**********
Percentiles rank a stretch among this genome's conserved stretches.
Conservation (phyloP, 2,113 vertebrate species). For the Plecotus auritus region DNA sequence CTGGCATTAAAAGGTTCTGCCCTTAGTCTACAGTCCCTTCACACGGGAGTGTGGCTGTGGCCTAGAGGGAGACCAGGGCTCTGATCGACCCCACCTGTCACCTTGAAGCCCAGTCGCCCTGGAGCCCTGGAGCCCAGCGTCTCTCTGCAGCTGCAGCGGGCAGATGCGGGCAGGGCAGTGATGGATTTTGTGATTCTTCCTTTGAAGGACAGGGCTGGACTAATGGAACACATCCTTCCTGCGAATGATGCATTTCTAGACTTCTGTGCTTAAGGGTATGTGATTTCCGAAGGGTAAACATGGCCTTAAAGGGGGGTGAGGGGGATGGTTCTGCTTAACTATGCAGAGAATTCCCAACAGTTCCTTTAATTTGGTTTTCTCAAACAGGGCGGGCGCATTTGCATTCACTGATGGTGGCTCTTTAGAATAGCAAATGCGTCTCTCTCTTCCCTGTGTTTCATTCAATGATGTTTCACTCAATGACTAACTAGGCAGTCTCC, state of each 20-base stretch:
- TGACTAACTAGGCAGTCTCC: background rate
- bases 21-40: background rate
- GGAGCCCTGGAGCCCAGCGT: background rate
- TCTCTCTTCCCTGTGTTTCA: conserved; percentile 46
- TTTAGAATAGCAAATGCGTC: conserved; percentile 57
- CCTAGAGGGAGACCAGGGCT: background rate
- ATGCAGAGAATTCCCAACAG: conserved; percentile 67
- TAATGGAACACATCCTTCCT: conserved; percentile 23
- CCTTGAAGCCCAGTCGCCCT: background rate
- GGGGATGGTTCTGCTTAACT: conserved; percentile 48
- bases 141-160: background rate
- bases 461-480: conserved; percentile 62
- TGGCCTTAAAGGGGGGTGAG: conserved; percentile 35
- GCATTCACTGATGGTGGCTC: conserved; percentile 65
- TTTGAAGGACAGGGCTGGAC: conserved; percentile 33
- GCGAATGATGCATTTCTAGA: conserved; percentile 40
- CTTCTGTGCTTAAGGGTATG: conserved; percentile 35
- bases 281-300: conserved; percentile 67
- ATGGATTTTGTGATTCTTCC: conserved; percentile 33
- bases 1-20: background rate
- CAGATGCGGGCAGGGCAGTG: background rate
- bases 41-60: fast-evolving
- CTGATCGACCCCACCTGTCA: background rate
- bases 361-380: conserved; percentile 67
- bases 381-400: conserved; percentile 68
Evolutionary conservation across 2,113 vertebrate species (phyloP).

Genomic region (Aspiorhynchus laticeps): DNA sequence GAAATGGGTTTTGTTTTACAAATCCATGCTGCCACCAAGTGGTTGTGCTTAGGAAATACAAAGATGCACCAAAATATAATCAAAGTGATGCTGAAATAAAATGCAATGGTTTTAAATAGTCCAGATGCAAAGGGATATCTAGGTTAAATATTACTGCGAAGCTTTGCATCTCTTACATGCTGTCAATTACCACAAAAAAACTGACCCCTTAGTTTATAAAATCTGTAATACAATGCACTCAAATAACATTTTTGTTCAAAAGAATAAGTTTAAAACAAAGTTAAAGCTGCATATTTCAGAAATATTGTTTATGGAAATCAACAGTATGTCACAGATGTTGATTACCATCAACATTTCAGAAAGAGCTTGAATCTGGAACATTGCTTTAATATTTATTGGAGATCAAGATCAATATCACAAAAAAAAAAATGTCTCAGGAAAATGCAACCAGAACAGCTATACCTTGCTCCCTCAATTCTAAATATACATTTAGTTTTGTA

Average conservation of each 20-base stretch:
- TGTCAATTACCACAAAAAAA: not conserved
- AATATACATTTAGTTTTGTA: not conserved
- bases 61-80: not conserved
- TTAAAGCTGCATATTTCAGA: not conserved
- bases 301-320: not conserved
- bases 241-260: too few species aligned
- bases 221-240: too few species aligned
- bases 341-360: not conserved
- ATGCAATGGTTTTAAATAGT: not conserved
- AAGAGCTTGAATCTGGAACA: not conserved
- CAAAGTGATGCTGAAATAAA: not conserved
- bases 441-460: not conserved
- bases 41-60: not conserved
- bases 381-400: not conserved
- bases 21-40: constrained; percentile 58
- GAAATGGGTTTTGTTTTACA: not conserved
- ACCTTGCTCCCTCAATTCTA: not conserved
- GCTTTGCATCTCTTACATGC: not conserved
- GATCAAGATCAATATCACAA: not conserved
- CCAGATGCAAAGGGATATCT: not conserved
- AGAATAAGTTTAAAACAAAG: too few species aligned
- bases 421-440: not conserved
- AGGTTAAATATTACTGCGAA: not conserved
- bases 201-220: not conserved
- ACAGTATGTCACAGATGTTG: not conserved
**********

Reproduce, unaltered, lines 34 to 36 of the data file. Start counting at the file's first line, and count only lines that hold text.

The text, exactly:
- TTAAAGCTGCATATTTCAGA: not conserved
- bases 301-320: not conserved
- bases 241-260: too few species aligned